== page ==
|Busking in the church|
It feels like this year the slow-burn of concern about the future of the institutional church has reached a new level of acceptance. I find this interesting. There is still a great deal of talk about revitalization and church growth and there should be. At the same time, we are also recognizing that the world is changing and--for most congregations--what is coming will be very different than what has been. Some churches will "die" and must choose whether to do so gracefully and authentically or whether to dissolve into a big hot mess. Other congregations will change into something that none of us can quite anticipate or predict.
|General Synod of just one of the "teams" I play for. (UCC)|
That said, I do have a very specific investment in the old institutions. I am a full-time pastor and I love both my congregation and my job. I like what I do. The problem is that it isn't all that clear what the future will bring. What if at some point I can no longer be full-time? Church budgets are pressed everywhere. More immediately, what about the younger, newer ministers entering the profession now? A few will truck right along, I know. Others will discover that the "career track" in the ministry is in the process of exploding.
All of this means that you and I--ministers, congregations, seminaries, individual lay-people--need to start thinking creatively about bi-vocational ministry. At the seminary level, it might make sense to partner with a community college or trade school. At the congregational level, it might make sense to adjust to the fact that your pastor may not be a "suit" for much longer. For individuals (ministers and seminarians) it would be a good idea to get down learning different skill sets. People should take this up this early on before they get old like me.
So...we need to think broadly about what those skill sets might be. Right now most seminaries can train you up to simultaneously be a minister and...work in another kind of non-profit. These dual-degree programs work best when someone is in fact called to both disciplines. Also they reflect a bias toward the old-school "professions" that isn't helpful. The problem for many of us is that we aren't interested in other traditional professions. I looked at similar fields and chose the ministry because it fit my skill set and enabled me to do the things I like more than the things I didn't. So why would I want my other job to be something that is kinda like the ministry but not as fulfilling (for me)?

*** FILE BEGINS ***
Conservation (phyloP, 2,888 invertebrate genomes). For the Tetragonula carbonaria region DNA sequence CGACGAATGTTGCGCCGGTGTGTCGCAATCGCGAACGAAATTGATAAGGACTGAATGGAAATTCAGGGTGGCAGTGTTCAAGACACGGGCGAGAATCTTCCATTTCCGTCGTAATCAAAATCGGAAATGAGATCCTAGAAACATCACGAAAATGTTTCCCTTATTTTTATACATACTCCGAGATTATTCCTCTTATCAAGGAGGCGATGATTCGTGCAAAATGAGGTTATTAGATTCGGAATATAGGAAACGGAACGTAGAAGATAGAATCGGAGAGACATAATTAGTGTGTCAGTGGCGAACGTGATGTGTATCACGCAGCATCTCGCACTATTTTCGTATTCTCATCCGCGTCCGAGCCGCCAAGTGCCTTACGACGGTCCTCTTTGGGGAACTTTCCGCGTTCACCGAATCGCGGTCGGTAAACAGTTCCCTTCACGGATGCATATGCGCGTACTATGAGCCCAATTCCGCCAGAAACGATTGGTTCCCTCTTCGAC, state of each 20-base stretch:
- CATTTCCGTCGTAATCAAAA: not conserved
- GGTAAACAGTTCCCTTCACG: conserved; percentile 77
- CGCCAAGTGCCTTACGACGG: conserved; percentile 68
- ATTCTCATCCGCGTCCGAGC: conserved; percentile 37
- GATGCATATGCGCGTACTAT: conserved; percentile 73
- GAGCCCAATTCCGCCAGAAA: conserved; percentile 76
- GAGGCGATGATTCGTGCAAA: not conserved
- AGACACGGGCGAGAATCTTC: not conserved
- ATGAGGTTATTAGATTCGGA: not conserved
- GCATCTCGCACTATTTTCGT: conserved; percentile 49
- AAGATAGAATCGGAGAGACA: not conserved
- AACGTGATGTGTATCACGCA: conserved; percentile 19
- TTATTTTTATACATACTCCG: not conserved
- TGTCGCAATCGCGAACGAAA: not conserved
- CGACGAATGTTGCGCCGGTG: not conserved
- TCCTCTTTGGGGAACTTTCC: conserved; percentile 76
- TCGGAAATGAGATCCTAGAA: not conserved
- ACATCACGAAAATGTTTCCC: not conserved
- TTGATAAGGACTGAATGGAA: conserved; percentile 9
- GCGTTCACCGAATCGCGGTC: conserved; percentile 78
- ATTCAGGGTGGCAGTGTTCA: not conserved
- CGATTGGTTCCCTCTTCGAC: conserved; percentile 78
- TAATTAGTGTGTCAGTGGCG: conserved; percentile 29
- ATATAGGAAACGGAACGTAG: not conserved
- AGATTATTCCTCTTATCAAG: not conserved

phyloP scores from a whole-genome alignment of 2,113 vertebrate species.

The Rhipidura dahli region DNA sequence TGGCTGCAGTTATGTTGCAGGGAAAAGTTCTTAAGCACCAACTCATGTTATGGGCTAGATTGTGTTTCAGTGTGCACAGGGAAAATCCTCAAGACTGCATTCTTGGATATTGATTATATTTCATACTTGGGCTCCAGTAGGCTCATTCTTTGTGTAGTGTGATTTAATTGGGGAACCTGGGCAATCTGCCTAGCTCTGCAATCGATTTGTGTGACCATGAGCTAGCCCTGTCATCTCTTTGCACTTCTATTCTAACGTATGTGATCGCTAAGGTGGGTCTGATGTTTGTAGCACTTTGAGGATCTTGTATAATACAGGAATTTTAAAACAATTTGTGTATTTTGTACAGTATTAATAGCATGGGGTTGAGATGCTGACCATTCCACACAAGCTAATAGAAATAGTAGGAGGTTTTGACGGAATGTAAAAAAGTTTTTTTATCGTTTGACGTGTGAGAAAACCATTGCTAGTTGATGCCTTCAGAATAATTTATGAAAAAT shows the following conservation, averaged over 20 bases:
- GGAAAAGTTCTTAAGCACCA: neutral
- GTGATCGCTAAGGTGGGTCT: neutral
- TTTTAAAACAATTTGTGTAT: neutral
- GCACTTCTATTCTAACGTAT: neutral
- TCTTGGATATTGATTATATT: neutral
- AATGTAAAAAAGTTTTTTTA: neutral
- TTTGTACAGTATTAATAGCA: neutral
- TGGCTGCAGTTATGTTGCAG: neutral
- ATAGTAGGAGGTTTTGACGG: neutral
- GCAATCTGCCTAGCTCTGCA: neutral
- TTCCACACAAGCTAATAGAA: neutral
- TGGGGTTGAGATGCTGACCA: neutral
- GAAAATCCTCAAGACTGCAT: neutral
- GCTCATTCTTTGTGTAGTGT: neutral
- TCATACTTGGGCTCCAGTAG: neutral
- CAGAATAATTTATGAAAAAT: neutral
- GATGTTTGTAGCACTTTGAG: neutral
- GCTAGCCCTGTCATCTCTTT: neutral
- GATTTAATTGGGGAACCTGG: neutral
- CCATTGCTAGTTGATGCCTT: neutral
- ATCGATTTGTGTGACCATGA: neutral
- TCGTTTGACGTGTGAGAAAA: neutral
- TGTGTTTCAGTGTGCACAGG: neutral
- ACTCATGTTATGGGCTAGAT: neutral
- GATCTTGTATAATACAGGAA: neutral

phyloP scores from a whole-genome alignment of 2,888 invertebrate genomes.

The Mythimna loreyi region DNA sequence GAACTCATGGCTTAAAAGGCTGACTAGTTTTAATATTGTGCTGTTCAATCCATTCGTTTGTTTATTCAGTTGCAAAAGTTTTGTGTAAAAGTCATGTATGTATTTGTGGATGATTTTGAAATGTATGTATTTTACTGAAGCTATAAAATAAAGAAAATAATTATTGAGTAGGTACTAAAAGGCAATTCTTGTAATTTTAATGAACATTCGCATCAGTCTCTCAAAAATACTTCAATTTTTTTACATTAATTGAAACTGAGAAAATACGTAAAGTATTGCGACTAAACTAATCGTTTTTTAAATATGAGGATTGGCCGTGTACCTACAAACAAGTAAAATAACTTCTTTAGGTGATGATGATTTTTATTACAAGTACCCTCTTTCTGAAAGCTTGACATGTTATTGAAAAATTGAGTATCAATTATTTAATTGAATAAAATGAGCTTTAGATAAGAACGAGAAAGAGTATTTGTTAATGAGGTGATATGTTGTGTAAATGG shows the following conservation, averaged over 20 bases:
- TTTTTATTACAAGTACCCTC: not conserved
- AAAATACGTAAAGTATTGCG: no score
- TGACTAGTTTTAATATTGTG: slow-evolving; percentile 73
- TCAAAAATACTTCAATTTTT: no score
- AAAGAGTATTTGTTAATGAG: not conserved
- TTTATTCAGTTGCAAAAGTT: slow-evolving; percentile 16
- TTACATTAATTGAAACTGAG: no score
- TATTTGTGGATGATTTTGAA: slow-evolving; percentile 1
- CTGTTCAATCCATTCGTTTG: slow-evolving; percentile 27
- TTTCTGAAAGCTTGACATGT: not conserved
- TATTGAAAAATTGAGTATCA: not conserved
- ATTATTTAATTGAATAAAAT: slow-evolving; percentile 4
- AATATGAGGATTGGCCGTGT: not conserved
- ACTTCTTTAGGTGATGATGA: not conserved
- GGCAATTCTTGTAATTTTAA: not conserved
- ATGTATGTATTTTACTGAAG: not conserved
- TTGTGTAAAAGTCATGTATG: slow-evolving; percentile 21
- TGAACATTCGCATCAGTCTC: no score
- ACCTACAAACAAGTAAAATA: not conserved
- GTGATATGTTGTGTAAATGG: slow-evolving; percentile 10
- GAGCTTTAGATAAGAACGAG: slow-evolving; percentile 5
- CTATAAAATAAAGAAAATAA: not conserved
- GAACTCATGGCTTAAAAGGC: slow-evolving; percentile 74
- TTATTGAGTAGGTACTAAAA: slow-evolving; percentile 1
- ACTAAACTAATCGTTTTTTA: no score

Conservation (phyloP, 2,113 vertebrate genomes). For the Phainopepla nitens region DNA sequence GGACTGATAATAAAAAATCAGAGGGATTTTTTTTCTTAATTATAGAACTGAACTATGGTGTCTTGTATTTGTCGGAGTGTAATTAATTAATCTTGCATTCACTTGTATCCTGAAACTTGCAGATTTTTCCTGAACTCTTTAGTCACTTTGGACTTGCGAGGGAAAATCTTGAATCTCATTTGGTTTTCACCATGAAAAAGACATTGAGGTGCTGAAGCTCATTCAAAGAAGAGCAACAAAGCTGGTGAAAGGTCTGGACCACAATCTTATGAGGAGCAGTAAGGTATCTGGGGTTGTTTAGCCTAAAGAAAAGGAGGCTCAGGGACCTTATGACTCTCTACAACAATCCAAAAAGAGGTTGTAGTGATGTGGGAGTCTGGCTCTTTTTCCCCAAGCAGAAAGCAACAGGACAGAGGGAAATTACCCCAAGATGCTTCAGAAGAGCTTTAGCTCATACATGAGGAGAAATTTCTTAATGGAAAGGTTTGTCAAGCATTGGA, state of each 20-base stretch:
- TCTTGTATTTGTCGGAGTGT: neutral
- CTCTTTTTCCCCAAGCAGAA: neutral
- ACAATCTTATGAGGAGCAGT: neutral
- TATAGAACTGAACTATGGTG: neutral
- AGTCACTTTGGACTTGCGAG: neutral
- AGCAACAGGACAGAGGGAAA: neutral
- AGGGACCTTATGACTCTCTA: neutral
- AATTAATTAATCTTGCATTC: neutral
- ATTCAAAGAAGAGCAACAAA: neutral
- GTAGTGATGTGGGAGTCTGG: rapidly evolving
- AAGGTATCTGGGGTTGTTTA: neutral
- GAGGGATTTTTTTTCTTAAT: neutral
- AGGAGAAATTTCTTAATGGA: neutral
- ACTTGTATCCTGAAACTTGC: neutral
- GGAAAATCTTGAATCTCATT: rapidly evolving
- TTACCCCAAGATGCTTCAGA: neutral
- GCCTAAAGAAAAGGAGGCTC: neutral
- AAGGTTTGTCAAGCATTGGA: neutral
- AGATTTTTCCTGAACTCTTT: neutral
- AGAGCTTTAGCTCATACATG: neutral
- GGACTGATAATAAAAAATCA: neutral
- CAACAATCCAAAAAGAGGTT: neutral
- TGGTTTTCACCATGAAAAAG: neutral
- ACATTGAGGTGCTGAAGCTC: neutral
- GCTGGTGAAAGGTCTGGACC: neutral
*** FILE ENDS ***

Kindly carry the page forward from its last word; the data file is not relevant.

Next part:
What should happen instead is that we seek out this new vocation the way we sought out the old one. What are we called to do? Where can we continue to give to world while our spirit simultaneously gets filled? If my church said they didn't need me full time, I would probably attempt being a busker/brewmaster/ukulele-maker/baker. Then I would narrow it down. None of these are taught in seminary. All of them take time to perfect. All of them cost money to get started and a while to build up a customer base (yes, even buskers). But I would love the work just like I love the ministry.
Anyway, those are my thoughts for the day. The fact is, pretty much any minister born today will have to be part time at some point and probably for an extended time. If we think of the ways this is a good thing then perhaps we will have more creative and energized ministries in the future.
Here are some links.
This one is to a recent Peacebang essay about some of the stresses on our congregation.
Here is a link to the book we are reading for our Parish committee retreat which discusses asking the right questions as we enter the unknown.